The biological membranes structure is made up of lipids that exist in the bilayer, separating cytosol from the extracellular environment with the help of a defined boundary.
The membrane bilayer constitutes 50% of each lipid and protein by mass, it also includes a carbohydrate group associated with a lipid called glycolipid or associated with a protein called glycoprotein about 5-10% of membrane mass.
Maximum of the vital tasks are executed by membrane proteins placed in a bilayer, which provides different functional properties to the individual cell’s plasma membranes.
The proteins present in membranes, their types and amounts usually differ in individual cell types.
For instance, myelin membrane present in axons of nerve cells serves as the insulating layer which helps electrical impulses to travel far in the nerve cells, constitute 25% protein of its membrane mass, by contrast, membrane bilayer of organelle mitochondria & chloroplasts involves in the manufacture of ATP, constitutes approximately 75% of protein.
Model Representation of Membrane Organization in the Structure
In 1972, Jonathan Singer and Garth Nicolson suggested the membrane model structure as fluid bilayer, in which different types of proteins present in the membrane are embedded, and both lipids along with membrane proteins can diffuse sideways lateral in the membrane’s plane.
Proteins present in the membranes diffuses in the fluidic bilayer
In 1970, an experiment was carried out by Larry Frye and Michael Edidin which determined the membrane protein’s diffusion.
In their experiment, two cells from different origins produced hybrid cells by fusion (by using human and mouse cells), on the hybrids, the proteins were distributed on membranes which were analyzed by using specific fluorescent-labeled antibodies to identify proteins of mouse & human origin.
Within 40 minutes, mouse and also human membrane proteins were merged on the hybrid cell surface, which shows proteins moved freely through the fluidic bilayer.
The fluidity of bilayer and its proteins that exist in the membranes is depicted by the model sets a basic example of how the different membrane proteins, as well as lipids, organize themselves within membranes of all cell types.
Two Major Classes of Membrane- Associated Proteins
The proteins present in membranes were classified into two major classes by Singer and Nicolson, which were known as peripheral & integral membrane proteins.
The peripheral membrane proteins are indirectly linked with the bilayer and avoid the interaction of the hydrophobic group within the membrane.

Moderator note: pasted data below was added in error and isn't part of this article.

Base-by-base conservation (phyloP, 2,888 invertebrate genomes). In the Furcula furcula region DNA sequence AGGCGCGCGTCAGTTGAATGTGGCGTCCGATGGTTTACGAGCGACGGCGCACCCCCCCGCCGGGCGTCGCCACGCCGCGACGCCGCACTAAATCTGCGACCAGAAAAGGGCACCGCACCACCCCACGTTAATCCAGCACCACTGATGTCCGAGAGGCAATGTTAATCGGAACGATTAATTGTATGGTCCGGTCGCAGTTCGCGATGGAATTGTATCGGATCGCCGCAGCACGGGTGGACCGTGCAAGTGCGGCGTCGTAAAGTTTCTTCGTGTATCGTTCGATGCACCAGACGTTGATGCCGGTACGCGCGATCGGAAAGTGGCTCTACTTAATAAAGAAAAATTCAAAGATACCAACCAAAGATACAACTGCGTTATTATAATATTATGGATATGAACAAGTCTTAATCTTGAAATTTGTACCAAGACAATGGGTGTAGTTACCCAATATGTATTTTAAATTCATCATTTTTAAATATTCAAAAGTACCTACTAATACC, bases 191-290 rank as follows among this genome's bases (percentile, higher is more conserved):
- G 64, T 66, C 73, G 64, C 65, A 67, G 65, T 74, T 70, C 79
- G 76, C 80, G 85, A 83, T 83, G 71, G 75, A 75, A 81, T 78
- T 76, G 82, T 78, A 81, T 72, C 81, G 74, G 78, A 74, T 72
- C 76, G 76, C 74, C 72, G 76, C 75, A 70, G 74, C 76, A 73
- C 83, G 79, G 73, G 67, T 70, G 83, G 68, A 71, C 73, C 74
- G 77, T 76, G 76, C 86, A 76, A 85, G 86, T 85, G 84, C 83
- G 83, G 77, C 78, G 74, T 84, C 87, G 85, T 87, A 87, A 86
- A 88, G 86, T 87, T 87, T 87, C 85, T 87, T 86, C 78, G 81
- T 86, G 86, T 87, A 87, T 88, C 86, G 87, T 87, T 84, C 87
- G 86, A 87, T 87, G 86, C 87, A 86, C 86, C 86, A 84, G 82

By treating with reagents, mostly polar in nature like solutions of high concentration of salt or extremely high pH, proteins dissociate themselves without disrupting the membrane bilayer.
The integral membrane proteins, fixed inside the membrane bilayer, associate themselves with the hydrophobic group of the membranes; therefore they can only be dissociated by reagent which disrupts the hydrophobic interactions of the phospholipid bilayer.
The most common reagents, which are used to disrupt the hydrophobic groups interacting with the bilayer, are detergents.
Detergents contain both hydrophilic and hydrophobic groups and are amphipathic in nature. The hydrophobic domains of detergents replace the lipids membrane and linked themselves with the interior side of the integral membrane. The complexes which are formed are dispersable in aqueous solutions since the detergent molecule on the opposite side is hydrophilic in nature.
Nearly all of the integral proteins are considered transmembrane proteins, which are amphiphilic in nature, which have both hydrophilic and hydrophobic regions.
The hydrophobic domain passes through the membrane bilayer and covalently interacts with the interior of the bilayer which consists of a hydrophobic group, and the other end is hydrophilic which is exposed on the opposite side of the membranes bilayer.
In the membrane bilayer, inserted proteins have a special orientation, are arranged asymmetrically, and have individual functions of both cytosolic and non-cytosolic regions of the domains.
Both domains are divided by, the transmembrane proteins segment of the polypeptide chain spanning the membrane, which largely contains non-polar side chains amino acids, because peptide bonds are polar, so all peptides bonds in bilayer create H- bonds with each another in scarcity of water, in α- helix form, maximum hydrogen bonds are formed between peptide bonds, by transversing segment of transmembrane proteins spanning the membrane bilayer.
Membrane proteins interact with the membrane in many ways
The membrane linked with proteins in a bilayer in the following manner is shown below figure.
In different ways , membrane proteins associate with the lipid bilayer.